The Southampton steamer brought us late news, to-day, from London. We are becoming somewhat apprehensive for the safety of Messrs. Mason and Slidell, who, having embarked on board the British steam-sloop Rinaldo, at Provincetown, Mass., on the 2d inst., bound to Halifax, distant only a few hundred miles, had not been heard from as late as the 10th inst. A heavy gale followed their embarcation. I received a letter, to-day, too, from Mr. Yancey. He writes despondently as to the action of the European powers. They are cold, distrust. ful, and cautious, and he has no hope of an early recognition. I am pained to remark here, that this distinguished statesman died soon after his return to the United States. He was one of the able men of the South, who, like Patrick Henry, and John C. Calhoun, seemed to be gifted with the spirit of prophecy; or, rather, to speak more correctly, his superior mental powers, and knowledge of men and of governments, enabled him, like his great predecessors, to arrive at conclusions, natural and easy enough to himself, but which, viewed in the light of subsequent events, seemed like prophecy to his less gifted countrymen. Mr. Yancey much resembled Patrick Henry in the simplicity and honesty of his character, and in the fervidness and power of his eloquence:

January 30th.—A fine, clear day, with the wind from the eastward. Having received a note last evening, from Colonel [322] Freemantle, informing me that horses would be in readiness for us, this morning, at the Government House, to visit the fortifications, I went on shore the first thing after breakfast, and finding the Colonel in readiness, we mounted, and accompanied by an orderly to take care of our horses, rode at a brisk pace out of the western gate, and commenced our tour of inspection. Arriving at the entrance of the famous ‘galleries’ situated about half-way up the Rock, we dismounted, and dived into the bowels of mother Earth.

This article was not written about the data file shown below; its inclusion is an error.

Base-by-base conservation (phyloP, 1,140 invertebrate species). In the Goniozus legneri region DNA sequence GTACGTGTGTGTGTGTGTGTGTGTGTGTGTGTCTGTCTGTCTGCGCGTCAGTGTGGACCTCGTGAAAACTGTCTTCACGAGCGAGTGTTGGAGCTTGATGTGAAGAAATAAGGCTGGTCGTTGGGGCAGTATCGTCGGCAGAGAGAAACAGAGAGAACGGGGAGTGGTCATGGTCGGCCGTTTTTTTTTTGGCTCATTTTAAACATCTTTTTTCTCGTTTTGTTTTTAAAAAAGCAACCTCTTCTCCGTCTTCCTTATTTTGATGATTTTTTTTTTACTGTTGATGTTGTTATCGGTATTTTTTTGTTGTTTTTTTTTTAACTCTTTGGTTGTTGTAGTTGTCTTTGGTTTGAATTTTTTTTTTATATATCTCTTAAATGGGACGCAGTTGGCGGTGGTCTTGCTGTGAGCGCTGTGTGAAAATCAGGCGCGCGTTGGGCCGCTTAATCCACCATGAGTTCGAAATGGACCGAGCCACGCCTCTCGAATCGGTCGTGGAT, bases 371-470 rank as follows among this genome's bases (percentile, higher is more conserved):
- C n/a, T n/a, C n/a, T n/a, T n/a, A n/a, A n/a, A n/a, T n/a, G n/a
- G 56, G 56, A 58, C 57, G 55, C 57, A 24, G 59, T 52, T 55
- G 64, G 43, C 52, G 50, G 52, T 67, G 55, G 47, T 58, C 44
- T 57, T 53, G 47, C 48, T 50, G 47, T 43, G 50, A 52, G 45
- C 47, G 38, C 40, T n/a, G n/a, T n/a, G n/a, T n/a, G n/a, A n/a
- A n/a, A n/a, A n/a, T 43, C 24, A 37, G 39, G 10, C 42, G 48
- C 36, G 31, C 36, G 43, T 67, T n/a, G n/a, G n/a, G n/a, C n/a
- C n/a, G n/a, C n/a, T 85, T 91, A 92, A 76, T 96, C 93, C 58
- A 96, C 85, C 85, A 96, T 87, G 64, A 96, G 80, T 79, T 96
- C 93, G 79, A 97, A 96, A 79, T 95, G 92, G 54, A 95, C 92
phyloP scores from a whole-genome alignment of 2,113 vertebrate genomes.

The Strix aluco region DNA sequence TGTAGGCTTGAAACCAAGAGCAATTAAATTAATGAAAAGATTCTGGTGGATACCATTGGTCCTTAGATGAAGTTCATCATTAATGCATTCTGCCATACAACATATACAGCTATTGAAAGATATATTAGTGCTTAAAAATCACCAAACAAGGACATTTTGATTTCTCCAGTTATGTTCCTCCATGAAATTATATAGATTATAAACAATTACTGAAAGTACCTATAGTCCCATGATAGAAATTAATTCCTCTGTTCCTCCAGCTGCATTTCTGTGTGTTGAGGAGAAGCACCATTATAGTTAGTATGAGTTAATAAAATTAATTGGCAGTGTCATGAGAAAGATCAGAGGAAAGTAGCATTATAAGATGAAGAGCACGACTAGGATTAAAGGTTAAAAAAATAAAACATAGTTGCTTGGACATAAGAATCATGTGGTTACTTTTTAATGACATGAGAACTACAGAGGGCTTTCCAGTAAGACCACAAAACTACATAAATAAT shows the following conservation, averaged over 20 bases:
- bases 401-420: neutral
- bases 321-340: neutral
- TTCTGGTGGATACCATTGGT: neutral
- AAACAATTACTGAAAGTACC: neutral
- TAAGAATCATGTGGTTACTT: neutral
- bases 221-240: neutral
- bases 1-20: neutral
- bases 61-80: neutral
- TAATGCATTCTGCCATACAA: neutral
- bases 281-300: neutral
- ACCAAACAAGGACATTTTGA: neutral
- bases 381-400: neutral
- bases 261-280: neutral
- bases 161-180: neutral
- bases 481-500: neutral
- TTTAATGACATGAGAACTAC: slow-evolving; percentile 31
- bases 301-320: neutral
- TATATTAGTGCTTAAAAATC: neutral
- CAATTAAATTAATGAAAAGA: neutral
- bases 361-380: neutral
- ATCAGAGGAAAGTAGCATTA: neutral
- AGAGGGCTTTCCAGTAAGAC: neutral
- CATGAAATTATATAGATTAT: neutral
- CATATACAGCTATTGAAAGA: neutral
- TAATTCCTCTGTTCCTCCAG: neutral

The Spaniards have been celebrated above all other people for fortifications. They have left monuments of their patience, diligence, and skill all over the world, wherever they have obtained a foothold. The only other people who have ever equalled them, in this particular, though in a somewhat different way, are the people of these Northern States, during the late war. No Spaniard was ever half so diligent in his handling of stone, and mortar, as was the Yankee soldier in throwing up his ‘earth-work.’ His industry in this regard was truly wonderful. If the Confederate soldier ever gave him half an hour's breathing-time, he was safe. With pick and spade he would burrow in the ground like a rabbit. When the time comes for that New-Zealander, foretold by Macaulay, to sit on the ruins of London bridge, and wonder what people had passed away, leaving such gigantic ruins behind them, we would recommend him to come over to these States, and view the miles of hillocks that the industrious Yankee moles threw up during our late war; and speculate upon the genus of the animal gifted with such wonderful instincts.